The Senate measure would boost fines for safety violations and stiffen the safety standards set for trains carrying hazardous materials and make rail car inspections more frequent. In adherence to rail union wishes, the bill also would ensure that trains carrying hazmat shipments have two-person crews and address outstanding issues surrounding sick leave for rail workers.
Testifying at a Senate hearing on the legislation held on March 9, Alan Shaw, Chief Executive Officer of NS, reportedly declined to endorse all the provisions of the bill, but he was willing to offer that, “we are committed to the legislative intent to make rail safer” through its own safety initiatives.
Although no one has been able to firmly establish a direct link between the major railroads’ extreme cost-cutting operational model called Precision Scheduled Railroading (PSR) and deterioration of safety, critics including rail labor unions have blamed inadequate sick leave and overworked rail workers for degrading safety.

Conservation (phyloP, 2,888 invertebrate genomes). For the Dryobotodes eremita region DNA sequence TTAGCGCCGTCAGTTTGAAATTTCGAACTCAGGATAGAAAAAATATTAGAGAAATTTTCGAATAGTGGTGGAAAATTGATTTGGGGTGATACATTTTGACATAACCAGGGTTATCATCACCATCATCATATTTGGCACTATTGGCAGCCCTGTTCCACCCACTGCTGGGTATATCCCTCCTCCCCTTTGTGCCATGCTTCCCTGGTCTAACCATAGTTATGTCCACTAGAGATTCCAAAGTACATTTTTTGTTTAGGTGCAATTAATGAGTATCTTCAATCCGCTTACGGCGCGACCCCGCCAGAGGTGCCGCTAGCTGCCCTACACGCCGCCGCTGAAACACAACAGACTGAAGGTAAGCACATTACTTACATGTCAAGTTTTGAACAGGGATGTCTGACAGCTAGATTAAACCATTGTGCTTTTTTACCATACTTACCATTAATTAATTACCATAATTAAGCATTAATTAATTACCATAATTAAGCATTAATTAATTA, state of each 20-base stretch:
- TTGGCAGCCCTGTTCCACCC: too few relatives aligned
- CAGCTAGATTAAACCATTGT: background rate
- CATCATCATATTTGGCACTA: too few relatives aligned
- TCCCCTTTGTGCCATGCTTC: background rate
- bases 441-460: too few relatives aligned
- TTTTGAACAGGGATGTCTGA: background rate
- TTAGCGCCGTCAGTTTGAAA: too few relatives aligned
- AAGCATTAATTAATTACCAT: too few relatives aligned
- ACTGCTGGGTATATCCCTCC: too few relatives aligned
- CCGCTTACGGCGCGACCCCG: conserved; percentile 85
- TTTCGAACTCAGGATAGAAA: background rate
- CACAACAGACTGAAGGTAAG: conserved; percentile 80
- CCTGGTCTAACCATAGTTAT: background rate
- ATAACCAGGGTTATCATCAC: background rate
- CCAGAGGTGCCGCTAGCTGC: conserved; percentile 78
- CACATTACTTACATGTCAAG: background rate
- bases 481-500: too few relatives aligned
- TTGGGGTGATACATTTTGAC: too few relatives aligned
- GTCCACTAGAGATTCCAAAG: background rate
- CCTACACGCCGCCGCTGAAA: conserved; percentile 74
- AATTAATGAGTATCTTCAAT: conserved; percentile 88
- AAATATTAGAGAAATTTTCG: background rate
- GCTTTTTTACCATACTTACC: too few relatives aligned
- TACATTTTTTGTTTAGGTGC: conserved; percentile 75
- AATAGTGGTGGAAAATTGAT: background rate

This was traced directly to the slashing of tens of thousands of workers from railroad payrolls that began six years ago as PSR was adopted.
Rail workers’ ire over the sick leave issue came close to shutting down the nation’s rail system in a threatened strike just before Christmas last year, which thrust the issue into public awareness. Look for question about PSR as a factor exacerbating rail safety to receive more attention in the future.
Since last year, the lingering bad feelings and negative publicity generated by the sick leave issue and possible strike also caused NS and CSX to negotiate expansion of some of their workers’ leave allowances with two of their unions.
The NS agreement negotiated with the two unions was publicly announced just three days following the Ohio derailment.